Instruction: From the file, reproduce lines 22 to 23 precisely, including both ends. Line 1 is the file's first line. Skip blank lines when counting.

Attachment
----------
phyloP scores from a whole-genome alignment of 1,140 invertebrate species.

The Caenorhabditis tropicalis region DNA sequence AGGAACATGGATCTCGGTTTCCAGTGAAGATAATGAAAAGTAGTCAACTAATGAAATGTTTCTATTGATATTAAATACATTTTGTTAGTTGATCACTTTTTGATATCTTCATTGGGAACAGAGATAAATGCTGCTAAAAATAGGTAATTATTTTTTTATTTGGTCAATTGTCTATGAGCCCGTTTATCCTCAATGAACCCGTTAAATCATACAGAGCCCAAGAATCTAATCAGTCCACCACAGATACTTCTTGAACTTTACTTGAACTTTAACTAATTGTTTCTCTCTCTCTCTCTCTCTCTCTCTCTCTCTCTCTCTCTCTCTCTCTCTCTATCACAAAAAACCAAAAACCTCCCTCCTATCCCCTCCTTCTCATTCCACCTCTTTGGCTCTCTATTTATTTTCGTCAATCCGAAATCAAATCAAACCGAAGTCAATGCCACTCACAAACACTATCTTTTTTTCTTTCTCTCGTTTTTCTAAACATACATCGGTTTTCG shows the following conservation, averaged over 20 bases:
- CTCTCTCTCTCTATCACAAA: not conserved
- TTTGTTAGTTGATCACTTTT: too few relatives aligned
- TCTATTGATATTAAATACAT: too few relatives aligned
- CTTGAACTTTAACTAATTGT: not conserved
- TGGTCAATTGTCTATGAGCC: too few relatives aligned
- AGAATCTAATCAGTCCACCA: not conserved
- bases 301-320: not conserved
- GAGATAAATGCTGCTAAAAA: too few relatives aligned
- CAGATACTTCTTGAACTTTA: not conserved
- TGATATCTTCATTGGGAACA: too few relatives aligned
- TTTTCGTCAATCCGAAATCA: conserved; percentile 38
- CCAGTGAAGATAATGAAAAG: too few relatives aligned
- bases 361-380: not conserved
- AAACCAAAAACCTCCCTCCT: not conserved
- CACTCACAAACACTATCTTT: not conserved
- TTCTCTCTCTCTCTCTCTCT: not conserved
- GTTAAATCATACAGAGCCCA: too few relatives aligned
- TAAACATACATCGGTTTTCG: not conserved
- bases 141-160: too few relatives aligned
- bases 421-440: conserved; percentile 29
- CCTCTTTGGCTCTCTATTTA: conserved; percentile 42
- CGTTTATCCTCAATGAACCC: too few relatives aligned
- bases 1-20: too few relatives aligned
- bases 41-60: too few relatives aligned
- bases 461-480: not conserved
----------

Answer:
- bases 421-440: conserved; percentile 29
- CCTCTTTGGCTCTCTATTTA: conserved; percentile 42